Tuesday, March 27, 2018

Citizens in the Making

There is a palpable excitement about youth voice and activism after the March for Our Lives this past weekend. Youth are stepping up to make change in their communities. As educators we should be cultivating the innate sense of justice in our students by teaching them skills like critical thinking, digital media creation and public speaking needed to persuade policy makers and others in positions of power. Furthermore, schools should provide learning experiences that help students become active and responsible citizens by investigating problems and needs in their communities, developing solutions, and having a bias for action. 

At our school, project-based learning is focused on social justice themes such as homelessness, food insecurity, racism, environmentalism and sustainability. Within these projects (that are co-facilitated by a grade-level teaching team) groups of students mobilize by utilizing primary and secondary documents and data, building empathy for others using human-centered design and leveraging technology skills to create presentations, concept posters and prototypes. This year we extended the opportunity for students to make things in our Fabrication Lab - the SAIL (Social Action and Integrated Learning) Lab where they gain confidence using tools like the laser cutters and CNC Router. Tackling civic issues doesn't just happen in the humanities or SAIL Lab but in our 
math classes where we give students problems to interpret, explain and make correlations.  

According to Krahenbuhl (2017) learning is a process by which students build up accurate understandings, acknowledge their own assumptions and misconceptions, engage civilly with those who hold different perspectives, and seek to improve their learning by getting ever closer to truths.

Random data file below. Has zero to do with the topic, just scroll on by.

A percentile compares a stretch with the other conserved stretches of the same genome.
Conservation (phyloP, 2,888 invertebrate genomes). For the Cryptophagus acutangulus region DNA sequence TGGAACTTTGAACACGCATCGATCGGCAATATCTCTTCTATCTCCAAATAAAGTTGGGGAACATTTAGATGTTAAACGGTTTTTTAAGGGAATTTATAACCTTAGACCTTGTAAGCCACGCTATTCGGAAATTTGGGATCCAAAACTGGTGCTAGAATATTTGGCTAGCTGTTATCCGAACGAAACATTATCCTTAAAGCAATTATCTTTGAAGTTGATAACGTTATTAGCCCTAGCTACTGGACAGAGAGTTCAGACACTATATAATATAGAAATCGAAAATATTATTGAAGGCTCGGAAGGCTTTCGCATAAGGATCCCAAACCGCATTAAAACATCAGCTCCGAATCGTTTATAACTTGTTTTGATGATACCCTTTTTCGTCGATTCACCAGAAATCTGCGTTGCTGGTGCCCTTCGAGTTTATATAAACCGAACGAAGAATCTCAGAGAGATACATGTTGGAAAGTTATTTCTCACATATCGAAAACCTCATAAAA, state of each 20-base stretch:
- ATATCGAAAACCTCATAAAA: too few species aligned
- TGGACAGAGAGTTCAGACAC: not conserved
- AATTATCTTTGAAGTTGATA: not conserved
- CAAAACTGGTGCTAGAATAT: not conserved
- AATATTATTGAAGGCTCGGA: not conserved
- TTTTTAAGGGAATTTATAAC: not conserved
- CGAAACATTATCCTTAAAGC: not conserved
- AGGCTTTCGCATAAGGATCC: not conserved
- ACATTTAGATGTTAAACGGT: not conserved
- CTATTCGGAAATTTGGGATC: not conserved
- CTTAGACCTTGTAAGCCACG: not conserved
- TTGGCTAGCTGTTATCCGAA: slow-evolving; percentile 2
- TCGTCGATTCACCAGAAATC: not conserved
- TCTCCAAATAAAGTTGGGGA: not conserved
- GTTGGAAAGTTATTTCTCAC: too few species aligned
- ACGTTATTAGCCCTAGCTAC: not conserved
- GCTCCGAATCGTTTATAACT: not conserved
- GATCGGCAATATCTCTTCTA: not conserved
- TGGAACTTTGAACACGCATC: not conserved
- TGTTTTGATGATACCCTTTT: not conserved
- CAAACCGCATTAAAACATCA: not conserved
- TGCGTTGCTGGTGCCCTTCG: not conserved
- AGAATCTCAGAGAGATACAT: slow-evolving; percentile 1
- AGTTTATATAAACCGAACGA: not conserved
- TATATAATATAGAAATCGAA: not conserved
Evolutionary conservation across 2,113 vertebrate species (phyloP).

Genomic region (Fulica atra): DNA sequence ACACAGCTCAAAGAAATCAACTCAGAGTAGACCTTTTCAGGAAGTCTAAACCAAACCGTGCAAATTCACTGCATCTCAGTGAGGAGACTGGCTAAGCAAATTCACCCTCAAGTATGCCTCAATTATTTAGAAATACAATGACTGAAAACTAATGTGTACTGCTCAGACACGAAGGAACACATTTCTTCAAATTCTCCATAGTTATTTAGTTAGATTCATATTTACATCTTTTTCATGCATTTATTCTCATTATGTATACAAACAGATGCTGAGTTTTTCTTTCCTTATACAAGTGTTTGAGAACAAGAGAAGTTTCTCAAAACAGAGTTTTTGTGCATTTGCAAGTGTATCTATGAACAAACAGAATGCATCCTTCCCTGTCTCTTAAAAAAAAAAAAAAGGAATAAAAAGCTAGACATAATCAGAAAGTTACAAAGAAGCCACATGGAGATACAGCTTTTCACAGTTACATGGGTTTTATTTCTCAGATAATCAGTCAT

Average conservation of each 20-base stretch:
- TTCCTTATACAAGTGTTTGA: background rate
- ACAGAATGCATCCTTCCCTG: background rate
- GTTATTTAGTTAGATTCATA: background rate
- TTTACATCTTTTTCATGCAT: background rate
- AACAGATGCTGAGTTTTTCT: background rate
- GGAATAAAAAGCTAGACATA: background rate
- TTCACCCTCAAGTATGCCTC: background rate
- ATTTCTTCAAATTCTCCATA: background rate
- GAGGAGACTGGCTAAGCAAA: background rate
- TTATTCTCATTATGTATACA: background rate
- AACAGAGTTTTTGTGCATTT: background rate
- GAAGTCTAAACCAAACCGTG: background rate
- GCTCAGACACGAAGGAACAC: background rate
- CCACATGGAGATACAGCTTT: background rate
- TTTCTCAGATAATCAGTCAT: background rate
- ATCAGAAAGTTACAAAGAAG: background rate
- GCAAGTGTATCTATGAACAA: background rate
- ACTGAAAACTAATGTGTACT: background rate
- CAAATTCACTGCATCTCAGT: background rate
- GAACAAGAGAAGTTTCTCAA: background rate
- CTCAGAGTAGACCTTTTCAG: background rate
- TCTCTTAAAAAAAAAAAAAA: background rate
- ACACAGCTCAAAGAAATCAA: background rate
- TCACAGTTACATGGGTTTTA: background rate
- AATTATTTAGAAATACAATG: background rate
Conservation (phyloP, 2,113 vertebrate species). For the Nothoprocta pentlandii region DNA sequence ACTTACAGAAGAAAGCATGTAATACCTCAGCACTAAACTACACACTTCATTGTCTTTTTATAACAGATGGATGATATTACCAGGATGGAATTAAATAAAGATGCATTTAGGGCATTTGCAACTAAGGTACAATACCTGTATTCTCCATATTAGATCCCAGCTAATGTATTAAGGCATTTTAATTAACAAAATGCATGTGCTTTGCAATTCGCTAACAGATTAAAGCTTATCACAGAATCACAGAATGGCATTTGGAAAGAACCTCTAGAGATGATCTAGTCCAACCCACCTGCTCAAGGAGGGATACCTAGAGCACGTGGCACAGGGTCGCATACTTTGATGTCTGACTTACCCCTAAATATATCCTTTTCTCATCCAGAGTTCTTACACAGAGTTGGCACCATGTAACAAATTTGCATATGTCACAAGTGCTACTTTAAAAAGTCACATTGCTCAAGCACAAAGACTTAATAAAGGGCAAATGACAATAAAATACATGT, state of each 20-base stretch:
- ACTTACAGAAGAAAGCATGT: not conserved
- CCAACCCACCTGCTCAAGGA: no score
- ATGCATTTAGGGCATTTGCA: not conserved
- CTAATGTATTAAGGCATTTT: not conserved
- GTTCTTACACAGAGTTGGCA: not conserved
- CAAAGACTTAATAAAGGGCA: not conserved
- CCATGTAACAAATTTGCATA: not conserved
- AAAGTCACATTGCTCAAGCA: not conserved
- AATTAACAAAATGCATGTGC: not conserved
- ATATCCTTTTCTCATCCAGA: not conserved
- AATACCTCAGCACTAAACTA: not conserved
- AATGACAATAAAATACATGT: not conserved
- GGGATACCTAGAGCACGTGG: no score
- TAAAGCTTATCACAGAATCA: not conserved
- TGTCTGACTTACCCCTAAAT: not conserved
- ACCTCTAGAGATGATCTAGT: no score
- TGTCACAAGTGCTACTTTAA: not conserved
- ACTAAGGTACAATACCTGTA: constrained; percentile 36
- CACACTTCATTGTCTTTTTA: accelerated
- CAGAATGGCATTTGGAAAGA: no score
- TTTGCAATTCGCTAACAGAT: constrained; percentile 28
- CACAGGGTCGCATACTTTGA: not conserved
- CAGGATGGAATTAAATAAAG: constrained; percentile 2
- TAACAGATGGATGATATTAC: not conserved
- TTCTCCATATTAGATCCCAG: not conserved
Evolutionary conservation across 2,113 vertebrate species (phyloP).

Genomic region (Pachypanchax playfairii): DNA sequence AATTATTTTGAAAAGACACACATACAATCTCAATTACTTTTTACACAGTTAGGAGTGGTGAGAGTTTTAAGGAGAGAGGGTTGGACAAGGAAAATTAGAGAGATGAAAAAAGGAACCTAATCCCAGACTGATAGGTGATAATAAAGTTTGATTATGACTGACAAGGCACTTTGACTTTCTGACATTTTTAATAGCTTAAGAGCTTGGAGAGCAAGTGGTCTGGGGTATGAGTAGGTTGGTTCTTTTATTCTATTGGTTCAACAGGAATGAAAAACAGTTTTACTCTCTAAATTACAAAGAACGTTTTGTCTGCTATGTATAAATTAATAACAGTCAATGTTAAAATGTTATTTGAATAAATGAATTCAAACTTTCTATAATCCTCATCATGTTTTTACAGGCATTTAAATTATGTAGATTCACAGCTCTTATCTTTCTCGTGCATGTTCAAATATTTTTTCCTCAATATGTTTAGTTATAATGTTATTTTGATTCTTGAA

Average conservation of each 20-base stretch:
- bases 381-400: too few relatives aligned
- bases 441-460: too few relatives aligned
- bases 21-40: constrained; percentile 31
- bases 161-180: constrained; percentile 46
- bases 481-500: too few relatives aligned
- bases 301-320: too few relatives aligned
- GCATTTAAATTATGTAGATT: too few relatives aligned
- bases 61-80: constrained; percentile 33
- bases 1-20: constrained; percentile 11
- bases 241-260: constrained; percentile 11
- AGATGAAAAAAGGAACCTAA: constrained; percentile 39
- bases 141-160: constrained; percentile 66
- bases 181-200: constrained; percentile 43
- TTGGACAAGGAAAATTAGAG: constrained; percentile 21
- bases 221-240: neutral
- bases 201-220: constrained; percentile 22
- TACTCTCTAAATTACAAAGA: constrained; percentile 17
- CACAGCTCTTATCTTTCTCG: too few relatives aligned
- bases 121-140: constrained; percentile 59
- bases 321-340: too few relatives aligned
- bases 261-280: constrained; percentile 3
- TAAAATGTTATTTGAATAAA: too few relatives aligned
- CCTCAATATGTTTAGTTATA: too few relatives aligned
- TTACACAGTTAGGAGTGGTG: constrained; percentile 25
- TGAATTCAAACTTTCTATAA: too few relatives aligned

Unfortunately, often the youth who miss out on civic learning opportunities like this are more likely to be students of color and have a lower socio-economic status. Mikva (2018) says that the "consequence of unequal civic learning experiences is not only that disadvantaged students lack civic skills, but they also suffer academically." It's essential we create the space within our classrooms/schools to ensure all 
students have the opportunity for civic focused projects. 

The New York Times (2017) says that two features are especially crucial to making civic-focused projects authentic and empowering. 

  1. Students must own the key choices and decisions and figure out solutions to problems themselves, so they discover that they can do this. The teacher facilitates the work but leaves as much of the decision-making as possible to the students.
  2. The work should culminate in some action focused on change in the school or community. It’s not enough to just talk about change, practice mock legislatures, or serve in a soup kitchen .
A good preparatory step is to start students thinking about democracy and whether it’s important in our lives. Immersing studnets into work that actively impacts their lives increases engagement and helps them realize their potential. 

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